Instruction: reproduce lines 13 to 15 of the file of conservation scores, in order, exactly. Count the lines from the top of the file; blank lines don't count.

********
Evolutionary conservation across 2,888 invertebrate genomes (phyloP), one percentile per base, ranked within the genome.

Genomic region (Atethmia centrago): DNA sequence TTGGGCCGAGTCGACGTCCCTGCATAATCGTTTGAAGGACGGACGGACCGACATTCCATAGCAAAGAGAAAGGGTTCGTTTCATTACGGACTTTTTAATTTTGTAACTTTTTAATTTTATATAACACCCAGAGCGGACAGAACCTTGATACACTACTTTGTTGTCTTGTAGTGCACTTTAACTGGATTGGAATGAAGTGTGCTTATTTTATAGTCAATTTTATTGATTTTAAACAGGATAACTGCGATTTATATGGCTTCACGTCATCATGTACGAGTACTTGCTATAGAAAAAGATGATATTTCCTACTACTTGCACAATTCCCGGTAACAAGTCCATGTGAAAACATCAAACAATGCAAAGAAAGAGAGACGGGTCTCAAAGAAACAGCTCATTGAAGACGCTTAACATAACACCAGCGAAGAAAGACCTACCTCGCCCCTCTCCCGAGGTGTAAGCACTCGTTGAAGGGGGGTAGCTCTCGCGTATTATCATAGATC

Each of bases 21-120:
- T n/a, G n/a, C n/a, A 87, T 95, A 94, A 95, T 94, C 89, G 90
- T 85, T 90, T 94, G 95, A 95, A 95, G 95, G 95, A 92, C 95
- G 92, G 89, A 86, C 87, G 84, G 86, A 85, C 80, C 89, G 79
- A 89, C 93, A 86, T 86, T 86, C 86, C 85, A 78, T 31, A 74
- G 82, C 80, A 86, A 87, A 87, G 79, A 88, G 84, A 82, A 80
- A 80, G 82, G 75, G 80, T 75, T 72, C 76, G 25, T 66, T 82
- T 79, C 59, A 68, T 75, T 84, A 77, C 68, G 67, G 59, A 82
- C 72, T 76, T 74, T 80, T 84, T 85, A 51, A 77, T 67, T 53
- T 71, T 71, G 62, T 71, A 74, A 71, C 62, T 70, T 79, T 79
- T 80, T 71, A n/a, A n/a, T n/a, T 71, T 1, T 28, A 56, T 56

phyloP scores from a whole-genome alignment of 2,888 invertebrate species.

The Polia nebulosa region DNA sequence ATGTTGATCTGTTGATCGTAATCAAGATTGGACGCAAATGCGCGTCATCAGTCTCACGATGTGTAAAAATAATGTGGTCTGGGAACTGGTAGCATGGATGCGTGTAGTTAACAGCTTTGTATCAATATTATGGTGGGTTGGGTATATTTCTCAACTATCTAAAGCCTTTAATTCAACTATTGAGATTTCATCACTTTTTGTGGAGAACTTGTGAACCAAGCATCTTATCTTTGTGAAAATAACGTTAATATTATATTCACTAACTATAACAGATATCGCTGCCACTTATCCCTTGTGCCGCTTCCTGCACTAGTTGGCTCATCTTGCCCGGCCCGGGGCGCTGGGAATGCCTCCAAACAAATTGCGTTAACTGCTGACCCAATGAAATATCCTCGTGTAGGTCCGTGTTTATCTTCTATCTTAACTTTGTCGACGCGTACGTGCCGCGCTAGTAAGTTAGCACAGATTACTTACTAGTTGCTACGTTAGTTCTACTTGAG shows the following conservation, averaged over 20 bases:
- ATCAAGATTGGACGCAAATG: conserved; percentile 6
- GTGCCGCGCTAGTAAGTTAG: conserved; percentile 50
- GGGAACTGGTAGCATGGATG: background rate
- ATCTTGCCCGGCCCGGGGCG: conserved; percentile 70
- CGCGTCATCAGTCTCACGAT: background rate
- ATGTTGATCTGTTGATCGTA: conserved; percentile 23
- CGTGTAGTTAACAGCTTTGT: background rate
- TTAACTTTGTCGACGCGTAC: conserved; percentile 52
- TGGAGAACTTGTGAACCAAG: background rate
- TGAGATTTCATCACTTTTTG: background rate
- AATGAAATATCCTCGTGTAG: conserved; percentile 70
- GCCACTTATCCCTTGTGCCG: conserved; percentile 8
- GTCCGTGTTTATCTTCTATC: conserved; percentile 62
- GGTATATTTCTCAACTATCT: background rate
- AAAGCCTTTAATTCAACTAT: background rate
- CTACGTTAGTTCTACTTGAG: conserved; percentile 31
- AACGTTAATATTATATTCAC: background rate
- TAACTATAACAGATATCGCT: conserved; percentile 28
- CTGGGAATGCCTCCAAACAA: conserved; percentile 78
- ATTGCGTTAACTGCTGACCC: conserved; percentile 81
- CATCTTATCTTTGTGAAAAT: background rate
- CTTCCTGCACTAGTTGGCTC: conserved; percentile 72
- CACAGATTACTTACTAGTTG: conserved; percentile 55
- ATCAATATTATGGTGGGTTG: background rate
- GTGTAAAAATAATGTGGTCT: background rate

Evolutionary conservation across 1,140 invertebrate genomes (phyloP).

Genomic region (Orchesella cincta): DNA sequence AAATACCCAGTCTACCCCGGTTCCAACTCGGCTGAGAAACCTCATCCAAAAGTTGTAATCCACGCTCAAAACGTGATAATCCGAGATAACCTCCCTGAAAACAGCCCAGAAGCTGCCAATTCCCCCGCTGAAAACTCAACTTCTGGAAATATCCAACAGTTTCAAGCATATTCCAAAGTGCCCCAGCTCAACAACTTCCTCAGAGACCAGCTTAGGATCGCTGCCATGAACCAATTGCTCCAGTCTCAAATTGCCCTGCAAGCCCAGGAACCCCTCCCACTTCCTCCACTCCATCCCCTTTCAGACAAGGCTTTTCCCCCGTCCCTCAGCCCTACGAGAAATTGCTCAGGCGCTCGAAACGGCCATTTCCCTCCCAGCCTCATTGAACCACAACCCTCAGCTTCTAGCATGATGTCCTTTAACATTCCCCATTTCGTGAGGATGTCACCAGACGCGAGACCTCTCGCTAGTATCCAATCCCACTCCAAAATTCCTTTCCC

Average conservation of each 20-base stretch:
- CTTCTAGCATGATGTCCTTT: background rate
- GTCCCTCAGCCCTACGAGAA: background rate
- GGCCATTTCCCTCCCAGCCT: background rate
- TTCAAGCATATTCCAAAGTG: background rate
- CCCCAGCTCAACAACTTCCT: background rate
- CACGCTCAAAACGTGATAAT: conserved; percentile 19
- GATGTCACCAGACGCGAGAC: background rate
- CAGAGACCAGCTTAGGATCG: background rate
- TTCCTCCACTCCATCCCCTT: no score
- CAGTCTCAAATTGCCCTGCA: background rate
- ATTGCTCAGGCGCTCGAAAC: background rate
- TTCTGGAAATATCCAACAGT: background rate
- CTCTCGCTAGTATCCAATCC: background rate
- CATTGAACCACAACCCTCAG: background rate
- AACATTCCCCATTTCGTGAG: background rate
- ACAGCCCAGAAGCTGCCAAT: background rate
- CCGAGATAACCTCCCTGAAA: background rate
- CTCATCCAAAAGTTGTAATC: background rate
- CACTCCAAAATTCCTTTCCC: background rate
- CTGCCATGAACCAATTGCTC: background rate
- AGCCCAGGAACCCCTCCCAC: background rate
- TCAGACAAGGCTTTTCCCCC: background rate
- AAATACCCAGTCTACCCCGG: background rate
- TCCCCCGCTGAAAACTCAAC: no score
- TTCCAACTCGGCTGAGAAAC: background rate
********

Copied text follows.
- T 80, T 71, A n/a, A n/a, T n/a, T 71, T 1, T 28, A 56, T 56

phyloP scores from a whole-genome alignment of 2,888 invertebrate species.

The Polia nebulosa region DNA sequence ATGTTGATCTGTTGATCGTAATCAAGATTGGACGCAAATGCGCGTCATCAGTCTCACGATGTGTAAAAATAATGTGGTCTGGGAACTGGTAGCATGGATGCGTGTAGTTAACAGCTTTGTATCAATATTATGGTGGGTTGGGTATATTTCTCAACTATCTAAAGCCTTTAATTCAACTATTGAGATTTCATCACTTTTTGTGGAGAACTTGTGAACCAAGCATCTTATCTTTGTGAAAATAACGTTAATATTATATTCACTAACTATAACAGATATCGCTGCCACTTATCCCTTGTGCCGCTTCCTGCACTAGTTGGCTCATCTTGCCCGGCCCGGGGCGCTGGGAATGCCTCCAAACAAATTGCGTTAACTGCTGACCCAATGAAATATCCTCGTGTAGGTCCGTGTTTATCTTCTATCTTAACTTTGTCGACGCGTACGTGCCGCGCTAGTAAGTTAGCACAGATTACTTACTAGTTGCTACGTTAGTTCTACTTGAG shows the following conservation, averaged over 20 bases: